Log In

Reset Password

New breathalysers en route from Britain

Road test: an example of the new roadside sobriety testing breathalyser (File photograph)

Random roadside breath test checkpoints have been delayed because handheld breathalysers have still to arrive on the island it has been revealed.

Legislation to set up the checkpoints was approved more than four weeks ago, but the measure designed to cut the grim toll of death and injury on the island’s roads has still to be used. A spokeswoman for the national security minister said the equipment is expected on island “in due course”.

“Once all of the elements are all in place, the public can expect to see the full implementation of roadside sobriety testing.”

David Burt, the Premier, said in March the checkpoints would be in place by Cup Match.

The legislation, given Royal Assent by John Rankin, the Governor, on July 23, allows checkpoints and road users to be stopped and tested without a requirement to suspect a driver or rider is over the drink-driving limit.

A further amendment to the legislation, needed to get legal approval for the use of the roadside breath test machines, was later passed by legislators.

Tests allowed include field sobriety checks, like having to walk in a straight line, as well the use of handheld breathalysers.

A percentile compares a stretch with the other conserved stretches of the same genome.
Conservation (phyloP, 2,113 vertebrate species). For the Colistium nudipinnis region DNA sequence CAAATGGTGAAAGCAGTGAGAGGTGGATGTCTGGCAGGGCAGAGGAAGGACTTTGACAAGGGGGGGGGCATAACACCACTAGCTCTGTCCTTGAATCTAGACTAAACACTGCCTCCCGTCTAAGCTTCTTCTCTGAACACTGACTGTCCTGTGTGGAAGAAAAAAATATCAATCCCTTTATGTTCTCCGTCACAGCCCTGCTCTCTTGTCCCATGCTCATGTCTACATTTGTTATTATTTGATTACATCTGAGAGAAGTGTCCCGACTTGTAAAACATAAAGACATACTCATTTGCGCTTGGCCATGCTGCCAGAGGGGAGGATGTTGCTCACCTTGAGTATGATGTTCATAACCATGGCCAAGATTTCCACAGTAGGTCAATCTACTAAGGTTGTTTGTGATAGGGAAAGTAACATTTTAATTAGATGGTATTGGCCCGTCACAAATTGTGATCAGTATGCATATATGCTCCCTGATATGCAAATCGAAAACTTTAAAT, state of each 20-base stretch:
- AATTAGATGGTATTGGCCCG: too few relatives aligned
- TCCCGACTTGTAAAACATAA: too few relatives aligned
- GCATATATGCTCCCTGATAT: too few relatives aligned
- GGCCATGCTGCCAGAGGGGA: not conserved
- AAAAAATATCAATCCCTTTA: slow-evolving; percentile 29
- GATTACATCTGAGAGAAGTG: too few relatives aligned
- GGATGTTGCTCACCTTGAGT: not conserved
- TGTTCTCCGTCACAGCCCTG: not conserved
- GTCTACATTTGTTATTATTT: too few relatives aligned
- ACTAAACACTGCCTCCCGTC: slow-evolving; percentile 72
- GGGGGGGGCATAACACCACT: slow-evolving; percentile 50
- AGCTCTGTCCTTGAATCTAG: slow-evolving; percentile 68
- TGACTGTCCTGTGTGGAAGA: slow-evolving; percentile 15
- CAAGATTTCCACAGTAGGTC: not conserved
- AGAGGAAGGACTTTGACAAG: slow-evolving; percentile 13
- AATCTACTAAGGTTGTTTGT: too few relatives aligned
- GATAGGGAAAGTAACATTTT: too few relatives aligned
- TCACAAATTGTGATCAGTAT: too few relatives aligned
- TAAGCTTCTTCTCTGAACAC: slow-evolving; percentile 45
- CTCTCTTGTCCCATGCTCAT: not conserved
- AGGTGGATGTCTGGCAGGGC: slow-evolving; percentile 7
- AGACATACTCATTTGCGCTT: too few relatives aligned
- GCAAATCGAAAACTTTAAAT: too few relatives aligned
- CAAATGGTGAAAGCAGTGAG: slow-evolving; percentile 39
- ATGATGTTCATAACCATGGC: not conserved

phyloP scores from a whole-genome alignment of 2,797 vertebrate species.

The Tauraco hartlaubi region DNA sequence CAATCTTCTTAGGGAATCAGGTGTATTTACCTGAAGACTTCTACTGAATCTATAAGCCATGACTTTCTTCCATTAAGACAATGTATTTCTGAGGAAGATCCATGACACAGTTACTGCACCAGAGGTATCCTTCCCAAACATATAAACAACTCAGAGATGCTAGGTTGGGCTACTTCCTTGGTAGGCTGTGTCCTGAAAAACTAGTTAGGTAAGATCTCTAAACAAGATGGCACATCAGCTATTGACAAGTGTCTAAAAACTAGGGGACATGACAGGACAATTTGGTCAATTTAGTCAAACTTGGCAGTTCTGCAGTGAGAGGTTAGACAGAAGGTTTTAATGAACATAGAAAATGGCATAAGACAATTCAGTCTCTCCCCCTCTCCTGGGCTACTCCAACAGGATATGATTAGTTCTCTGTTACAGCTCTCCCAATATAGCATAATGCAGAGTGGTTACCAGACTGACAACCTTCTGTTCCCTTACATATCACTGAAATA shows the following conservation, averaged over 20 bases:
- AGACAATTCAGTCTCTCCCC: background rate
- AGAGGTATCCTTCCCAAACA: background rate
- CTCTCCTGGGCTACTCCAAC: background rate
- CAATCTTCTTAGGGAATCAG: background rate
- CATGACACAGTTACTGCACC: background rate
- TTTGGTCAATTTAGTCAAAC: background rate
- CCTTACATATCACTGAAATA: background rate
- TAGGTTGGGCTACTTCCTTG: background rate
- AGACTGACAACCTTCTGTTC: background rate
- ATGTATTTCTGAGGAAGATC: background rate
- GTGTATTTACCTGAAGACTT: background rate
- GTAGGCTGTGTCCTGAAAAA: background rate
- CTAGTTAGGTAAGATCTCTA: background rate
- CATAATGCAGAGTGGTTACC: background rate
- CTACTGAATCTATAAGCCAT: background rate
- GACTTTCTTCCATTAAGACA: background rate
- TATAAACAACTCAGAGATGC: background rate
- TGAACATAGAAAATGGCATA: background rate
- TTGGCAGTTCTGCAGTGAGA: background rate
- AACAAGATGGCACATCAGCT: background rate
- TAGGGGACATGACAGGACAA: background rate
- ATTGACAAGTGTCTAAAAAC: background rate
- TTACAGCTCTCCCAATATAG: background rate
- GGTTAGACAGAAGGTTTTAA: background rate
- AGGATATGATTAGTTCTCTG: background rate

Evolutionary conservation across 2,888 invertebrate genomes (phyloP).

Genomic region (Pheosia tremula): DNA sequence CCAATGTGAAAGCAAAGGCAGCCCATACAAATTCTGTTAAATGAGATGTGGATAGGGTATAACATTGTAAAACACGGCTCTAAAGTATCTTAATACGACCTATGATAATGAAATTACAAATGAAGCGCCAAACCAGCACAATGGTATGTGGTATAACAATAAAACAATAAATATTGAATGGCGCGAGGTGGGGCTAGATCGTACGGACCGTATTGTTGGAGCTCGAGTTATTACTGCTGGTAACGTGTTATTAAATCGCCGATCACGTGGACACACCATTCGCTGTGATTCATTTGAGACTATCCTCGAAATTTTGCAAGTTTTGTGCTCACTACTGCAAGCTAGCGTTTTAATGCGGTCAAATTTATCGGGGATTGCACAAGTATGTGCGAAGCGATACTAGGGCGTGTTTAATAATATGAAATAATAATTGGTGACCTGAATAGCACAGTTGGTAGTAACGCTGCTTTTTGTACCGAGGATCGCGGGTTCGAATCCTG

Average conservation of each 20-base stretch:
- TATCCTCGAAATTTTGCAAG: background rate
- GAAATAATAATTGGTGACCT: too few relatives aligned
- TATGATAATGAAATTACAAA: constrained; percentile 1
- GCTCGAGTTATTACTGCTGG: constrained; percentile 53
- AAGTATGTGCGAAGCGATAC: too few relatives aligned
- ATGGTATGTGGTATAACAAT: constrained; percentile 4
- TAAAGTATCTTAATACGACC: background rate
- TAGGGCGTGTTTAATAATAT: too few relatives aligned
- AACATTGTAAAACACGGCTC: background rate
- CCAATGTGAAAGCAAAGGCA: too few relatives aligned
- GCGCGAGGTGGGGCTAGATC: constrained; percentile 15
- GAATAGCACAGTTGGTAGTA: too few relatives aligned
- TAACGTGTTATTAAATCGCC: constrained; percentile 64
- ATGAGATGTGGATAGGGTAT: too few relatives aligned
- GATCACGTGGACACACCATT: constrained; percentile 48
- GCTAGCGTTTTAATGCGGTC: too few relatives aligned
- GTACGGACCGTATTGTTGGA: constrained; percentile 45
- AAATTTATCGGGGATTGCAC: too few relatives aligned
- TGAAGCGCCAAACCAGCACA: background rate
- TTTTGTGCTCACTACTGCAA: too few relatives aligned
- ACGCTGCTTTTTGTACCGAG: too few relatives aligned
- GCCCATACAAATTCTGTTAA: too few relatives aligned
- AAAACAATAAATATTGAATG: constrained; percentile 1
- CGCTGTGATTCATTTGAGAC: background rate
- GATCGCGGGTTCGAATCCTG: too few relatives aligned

Checkpoint breathalysers, however, are not a necessity under the legislation, so checkpoints could be set up to use field sobriety tests alone.

Government did not respond to a question on why the field tests could not be used by themselves while the breath test machines are unavailable.

The legislation, an amendment to the Road Traffic Act, also needs permission from a senior magistrate to allow a checkpoint to be set up, followed by a notice in the Official Gazette at least five days in advance.

Neither the Ministry of Transport, which tabled and passed the checkpoint legislation, or Government House responded to a question on why they had been delayed.

The Royal Gazette’s Drive for Change road safety drive has campaigned for roadside sobriety tests, including roadside breath tests, since January.

It is estimated that 75 per cent of road fatalities involved alcohol or drugs. The campaign has also asked for the implementation of speed cameras and better training for new road users.